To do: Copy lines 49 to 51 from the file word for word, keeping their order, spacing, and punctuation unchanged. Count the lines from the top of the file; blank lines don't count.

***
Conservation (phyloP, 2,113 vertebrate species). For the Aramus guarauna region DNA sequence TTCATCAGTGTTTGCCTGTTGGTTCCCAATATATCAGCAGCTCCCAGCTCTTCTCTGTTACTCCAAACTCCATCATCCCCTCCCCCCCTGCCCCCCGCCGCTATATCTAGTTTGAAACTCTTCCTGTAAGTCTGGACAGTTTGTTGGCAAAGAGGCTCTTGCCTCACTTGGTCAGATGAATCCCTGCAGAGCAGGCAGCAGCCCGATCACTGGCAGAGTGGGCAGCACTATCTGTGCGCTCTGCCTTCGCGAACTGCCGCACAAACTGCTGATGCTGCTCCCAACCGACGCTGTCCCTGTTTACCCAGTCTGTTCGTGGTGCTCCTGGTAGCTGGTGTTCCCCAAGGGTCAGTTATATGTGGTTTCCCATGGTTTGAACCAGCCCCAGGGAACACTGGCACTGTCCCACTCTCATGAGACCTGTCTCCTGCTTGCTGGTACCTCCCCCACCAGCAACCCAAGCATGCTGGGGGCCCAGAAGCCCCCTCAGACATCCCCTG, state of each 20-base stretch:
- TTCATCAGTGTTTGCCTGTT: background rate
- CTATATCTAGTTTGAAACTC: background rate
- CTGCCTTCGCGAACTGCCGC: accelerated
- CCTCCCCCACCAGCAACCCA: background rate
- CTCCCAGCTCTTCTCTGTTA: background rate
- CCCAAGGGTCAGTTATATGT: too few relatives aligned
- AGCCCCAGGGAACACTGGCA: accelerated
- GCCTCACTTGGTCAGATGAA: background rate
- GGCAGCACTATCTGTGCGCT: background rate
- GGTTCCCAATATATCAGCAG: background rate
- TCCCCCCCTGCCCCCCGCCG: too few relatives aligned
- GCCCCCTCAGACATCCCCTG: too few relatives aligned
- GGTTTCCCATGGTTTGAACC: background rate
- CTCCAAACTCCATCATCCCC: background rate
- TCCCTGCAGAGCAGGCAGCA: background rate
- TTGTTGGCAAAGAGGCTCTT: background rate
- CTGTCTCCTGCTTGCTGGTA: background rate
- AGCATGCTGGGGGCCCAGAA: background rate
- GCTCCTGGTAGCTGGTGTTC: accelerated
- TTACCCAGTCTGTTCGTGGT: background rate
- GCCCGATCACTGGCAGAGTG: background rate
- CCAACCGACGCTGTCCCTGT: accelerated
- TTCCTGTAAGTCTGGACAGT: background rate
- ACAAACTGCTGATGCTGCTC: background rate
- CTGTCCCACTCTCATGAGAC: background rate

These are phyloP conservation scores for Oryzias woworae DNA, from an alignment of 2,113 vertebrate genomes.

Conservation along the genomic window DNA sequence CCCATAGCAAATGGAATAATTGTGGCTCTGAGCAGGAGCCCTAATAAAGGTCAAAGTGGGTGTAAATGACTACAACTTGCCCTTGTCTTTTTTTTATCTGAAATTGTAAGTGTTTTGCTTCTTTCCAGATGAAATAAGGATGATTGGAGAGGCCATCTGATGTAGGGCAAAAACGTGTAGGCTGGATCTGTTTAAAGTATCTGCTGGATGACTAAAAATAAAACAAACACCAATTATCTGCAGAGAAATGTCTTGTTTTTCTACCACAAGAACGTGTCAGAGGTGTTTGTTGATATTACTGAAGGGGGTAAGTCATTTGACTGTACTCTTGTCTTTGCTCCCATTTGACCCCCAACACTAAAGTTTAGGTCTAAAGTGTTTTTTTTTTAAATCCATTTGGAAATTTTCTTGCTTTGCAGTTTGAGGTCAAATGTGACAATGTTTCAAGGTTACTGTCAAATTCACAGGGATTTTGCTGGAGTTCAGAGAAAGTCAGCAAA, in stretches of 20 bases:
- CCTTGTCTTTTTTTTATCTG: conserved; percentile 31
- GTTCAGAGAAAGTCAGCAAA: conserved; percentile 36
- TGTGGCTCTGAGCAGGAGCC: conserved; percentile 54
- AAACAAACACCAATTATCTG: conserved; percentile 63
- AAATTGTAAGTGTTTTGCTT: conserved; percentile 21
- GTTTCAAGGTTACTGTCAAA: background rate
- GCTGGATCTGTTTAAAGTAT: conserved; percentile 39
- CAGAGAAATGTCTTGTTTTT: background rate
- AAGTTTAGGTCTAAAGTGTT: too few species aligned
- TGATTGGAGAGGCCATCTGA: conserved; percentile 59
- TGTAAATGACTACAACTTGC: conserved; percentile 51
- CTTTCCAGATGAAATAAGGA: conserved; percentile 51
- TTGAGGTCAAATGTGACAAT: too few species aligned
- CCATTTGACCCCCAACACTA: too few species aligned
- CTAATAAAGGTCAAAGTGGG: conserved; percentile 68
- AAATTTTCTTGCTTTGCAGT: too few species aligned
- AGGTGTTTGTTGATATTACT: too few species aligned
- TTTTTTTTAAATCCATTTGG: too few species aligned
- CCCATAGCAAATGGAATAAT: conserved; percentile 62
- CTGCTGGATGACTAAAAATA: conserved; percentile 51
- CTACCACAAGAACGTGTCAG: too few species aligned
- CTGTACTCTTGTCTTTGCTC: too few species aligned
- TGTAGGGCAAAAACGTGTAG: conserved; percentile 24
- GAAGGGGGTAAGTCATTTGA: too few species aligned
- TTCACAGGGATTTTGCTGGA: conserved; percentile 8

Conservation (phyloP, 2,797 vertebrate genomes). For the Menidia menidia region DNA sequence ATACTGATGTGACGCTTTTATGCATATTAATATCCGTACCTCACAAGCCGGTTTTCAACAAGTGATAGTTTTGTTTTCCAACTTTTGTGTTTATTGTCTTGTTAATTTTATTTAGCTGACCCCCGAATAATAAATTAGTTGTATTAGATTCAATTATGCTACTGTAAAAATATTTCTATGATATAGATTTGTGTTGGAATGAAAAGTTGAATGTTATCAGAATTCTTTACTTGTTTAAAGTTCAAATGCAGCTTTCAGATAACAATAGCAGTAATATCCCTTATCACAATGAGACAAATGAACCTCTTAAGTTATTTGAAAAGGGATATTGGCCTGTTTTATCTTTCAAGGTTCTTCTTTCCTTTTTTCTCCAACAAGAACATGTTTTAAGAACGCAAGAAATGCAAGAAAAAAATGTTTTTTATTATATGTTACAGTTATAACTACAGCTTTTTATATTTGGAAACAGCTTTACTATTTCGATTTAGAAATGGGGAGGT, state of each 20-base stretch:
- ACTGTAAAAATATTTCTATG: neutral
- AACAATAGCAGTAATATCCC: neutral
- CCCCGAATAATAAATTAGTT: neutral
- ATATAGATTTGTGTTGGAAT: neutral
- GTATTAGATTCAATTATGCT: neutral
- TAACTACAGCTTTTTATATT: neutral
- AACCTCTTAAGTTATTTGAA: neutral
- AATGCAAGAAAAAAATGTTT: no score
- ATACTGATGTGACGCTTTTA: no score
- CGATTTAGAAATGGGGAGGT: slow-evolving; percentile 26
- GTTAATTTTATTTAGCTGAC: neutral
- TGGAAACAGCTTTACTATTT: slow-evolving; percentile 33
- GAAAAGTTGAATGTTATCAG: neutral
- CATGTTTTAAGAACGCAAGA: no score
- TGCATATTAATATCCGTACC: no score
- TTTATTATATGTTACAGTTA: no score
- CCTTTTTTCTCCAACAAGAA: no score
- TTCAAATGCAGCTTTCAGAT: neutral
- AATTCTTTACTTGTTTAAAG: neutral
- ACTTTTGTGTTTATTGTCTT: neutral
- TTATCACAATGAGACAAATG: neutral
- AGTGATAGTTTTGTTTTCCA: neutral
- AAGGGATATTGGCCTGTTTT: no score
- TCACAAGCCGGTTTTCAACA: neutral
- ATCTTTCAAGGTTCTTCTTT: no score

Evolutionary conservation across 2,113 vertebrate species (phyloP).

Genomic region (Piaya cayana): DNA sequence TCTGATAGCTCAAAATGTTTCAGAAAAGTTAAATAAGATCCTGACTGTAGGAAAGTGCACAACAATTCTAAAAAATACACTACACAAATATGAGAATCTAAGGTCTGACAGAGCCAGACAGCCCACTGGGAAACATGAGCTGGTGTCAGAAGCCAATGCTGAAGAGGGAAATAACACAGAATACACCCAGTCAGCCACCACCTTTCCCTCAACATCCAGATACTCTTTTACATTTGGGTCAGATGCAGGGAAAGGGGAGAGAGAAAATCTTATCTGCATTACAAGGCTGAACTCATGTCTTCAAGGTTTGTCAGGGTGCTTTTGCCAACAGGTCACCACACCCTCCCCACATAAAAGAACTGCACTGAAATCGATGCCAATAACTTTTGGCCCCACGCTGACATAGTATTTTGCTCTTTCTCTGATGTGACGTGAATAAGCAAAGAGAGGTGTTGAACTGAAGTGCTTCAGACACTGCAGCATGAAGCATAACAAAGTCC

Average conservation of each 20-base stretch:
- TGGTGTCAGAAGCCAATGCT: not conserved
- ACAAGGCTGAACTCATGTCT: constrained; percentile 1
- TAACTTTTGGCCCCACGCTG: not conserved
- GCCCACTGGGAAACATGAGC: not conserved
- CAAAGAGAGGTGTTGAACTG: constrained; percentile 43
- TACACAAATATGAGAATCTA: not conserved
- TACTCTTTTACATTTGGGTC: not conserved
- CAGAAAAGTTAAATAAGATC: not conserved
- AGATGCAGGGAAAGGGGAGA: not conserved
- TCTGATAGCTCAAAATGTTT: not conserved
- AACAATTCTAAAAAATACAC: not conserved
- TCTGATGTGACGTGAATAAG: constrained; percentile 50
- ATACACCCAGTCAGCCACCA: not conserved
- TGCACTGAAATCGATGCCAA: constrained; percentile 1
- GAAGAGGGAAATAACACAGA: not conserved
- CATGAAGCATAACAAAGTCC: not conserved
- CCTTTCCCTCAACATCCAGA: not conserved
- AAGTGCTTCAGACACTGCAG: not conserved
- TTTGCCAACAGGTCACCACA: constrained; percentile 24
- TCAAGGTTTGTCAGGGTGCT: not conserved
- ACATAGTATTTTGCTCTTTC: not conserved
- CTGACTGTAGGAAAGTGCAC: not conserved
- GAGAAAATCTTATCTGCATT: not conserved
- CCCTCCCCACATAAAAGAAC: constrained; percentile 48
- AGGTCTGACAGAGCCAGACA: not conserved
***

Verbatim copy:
- CTACCACAAGAACGTGTCAG: too few species aligned
- CTGTACTCTTGTCTTTGCTC: too few species aligned
- TGTAGGGCAAAAACGTGTAG: conserved; percentile 24